Trade and trade networks had a great impact in linking civilisations to both urban centres and undeveloped peripheries, said a Jordanian scholar.
The trade between Egypt and the southern Levant gradually increased in the three phases of Early Bronze Age (circa 3,300-2,200 BC), noted President of Yarmouk University Zeidan Kafafi in a recent interview with The Jordan Times.
The evidence of first interaction between Egypt and the southern Levant is based on excavations, said the archaeology professor.
The idea of Egyptian military campaigns or political domination on the south of the Levant has been discarded by some scholars, according to Kafafi.
“Actually it may be assumed that the presence of the Egyptians in the southern Levant was motivated by economic interests,” he noted.
Moreover, one has to take into consideration that the Egyptians may have had imported the copper ore from Wadi Araba region, and for this reason a chain of settlements had been established alongside the trade route leading from this area to Egypt, Kafafi elaborated.
The scholar pointed out that there are copper deposits in the mountains of Egypt’s eastern desert, but the earliest attempt at mining them was during the reign of the 12th Dynasty (1991-1783 BC).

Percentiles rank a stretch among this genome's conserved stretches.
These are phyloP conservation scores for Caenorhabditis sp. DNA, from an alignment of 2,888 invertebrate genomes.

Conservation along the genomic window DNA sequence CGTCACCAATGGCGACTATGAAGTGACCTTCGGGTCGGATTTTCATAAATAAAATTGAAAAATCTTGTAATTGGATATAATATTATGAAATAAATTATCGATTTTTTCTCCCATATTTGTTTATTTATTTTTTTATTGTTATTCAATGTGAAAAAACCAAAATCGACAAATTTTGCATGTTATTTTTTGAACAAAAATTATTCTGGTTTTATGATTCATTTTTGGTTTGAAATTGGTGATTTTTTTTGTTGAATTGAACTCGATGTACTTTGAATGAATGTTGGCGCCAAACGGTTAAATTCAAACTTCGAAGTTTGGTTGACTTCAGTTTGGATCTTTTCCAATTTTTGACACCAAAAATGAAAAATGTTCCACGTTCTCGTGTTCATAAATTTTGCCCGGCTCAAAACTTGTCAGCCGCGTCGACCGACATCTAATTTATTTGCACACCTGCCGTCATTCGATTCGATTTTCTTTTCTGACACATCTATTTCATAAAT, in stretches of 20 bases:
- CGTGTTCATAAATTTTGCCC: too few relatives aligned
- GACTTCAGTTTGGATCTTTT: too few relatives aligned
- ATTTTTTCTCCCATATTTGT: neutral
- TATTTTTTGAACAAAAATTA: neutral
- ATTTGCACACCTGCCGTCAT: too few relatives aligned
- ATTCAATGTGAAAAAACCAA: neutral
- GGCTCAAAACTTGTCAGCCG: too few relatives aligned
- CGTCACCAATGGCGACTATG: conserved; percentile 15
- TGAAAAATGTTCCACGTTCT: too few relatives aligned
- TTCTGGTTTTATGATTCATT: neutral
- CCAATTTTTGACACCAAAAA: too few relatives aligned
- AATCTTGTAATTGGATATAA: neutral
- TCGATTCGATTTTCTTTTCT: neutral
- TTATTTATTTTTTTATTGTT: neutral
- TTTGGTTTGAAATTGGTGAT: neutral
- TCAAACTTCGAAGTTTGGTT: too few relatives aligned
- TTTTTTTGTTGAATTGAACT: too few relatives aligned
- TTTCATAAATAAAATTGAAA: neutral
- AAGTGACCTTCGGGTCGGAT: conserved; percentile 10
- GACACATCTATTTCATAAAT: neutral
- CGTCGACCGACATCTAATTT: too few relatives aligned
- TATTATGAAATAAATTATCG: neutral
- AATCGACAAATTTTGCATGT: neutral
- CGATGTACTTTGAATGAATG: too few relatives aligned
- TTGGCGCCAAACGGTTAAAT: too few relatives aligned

One the other hand, people from the southern Levant had a commercial interest to import goods from Egypt, the archaeologist highlighted, adding that regarding the Jordan Valley, during the Early Bronze Age I and Early Bronze Age II and III, merchants travelled to the Jordan Valley with either local or imported goods while the economy during these periods was based on agriculture and animal breeding.
“The surplus from this production was used in trade,” Kafafi said.
In the Early Bronze Age II, the relations flourished between Egypt and the southern Levant and it has been attested by the large number of clay vessels found in Egypt that were produced in Palestine as well as the increased exploitation of copper in Wadi Feynan, some 230km southwest of Amman, he said.
Khirbet Kerak at the southern outlet of Lake Tiberias is considered as one of the most important Early Bronze age localities in the Jordan Valley due to its massive fortification, public and domestic buildings, Kafafi said.
Other sites include Pella (modern Tabaqat Fahl), Beth Shean (between the Jordan Valley and Jezreel Plain in northern Palestine), Jericho, Tell es-Sayddiyeh (located on the East Bank on the midway between Tiberias Lake and the Dead Sea), Kafafi noted.
“The archaeological survey and excavations conducted in the Jordan Valley from Tiberias Lake in the north to the Dead Sea in the south proved there was a concentration of settlements during the Early Bronze Age I through Early Bronze Age II periods in the area located to the north of the Az-Zarqa River,” Kafafi said, adding that based on the archaeological evidence, trade roots went via the Jordan Valley.
In other words, going east-west and vice-versa the trade operations were mostly active between the settlements located in the Jordanian northern plateau with those located in the north of Palestine, according to the professor.
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